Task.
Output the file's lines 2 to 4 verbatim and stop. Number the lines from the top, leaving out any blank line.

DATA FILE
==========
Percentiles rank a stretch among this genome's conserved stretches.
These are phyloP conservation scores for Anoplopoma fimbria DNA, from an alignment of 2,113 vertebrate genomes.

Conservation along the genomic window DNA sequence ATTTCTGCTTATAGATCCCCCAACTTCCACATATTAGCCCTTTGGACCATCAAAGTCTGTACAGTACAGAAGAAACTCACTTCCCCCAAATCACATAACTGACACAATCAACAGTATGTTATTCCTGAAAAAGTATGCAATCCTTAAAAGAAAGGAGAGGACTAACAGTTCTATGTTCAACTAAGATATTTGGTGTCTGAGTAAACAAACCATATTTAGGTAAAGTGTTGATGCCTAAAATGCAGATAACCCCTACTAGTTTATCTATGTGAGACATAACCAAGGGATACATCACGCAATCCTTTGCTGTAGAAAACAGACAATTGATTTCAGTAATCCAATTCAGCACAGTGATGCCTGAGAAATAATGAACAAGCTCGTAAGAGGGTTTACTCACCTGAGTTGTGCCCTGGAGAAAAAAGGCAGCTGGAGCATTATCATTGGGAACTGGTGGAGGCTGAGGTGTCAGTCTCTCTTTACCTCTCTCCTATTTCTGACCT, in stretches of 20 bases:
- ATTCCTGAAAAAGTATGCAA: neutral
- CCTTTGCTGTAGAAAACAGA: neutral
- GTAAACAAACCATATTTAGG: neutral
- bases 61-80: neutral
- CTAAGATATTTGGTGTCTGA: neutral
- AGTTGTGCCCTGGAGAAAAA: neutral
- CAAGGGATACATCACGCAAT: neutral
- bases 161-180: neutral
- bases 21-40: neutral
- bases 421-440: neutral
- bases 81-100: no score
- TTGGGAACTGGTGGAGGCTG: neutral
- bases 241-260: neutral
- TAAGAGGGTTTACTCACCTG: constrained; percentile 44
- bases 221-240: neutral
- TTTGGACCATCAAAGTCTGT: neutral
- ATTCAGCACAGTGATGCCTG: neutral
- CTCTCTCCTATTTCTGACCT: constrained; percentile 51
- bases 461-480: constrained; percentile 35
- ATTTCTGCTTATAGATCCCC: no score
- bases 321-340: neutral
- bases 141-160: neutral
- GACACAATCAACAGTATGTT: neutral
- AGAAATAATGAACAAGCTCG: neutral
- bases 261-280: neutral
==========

These are phyloP conservation scores for Anoplopoma fimbria DNA, from an alignment of 2,113 vertebrate genomes.

Conservation along the genomic window DNA sequence ATTTCTGCTTATAGATCCCCCAACTTCCACATATTAGCCCTTTGGACCATCAAAGTCTGTACAGTACAGAAGAAACTCACTTCCCCCAAATCACATAACTGACACAATCAACAGTATGTTATTCCTGAAAAAGTATGCAATCCTTAAAAGAAAGGAGAGGACTAACAGTTCTATGTTCAACTAAGATATTTGGTGTCTGAGTAAACAAACCATATTTAGGTAAAGTGTTGATGCCTAAAATGCAGATAACCCCTACTAGTTTATCTATGTGAGACATAACCAAGGGATACATCACGCAATCCTTTGCTGTAGAAAACAGACAATTGATTTCAGTAATCCAATTCAGCACAGTGATGCCTGAGAAATAATGAACAAGCTCGTAAGAGGGTTTACTCACCTGAGTTGTGCCCTGGAGAAAAAAGGCAGCTGGAGCATTATCATTGGGAACTGGTGGAGGCTGAGGTGTCAGTCTCTCTTTACCTCTCTCCTATTTCTGACCT, in stretches of 20 bases:
- ATTCCTGAAAAAGTATGCAA: neutral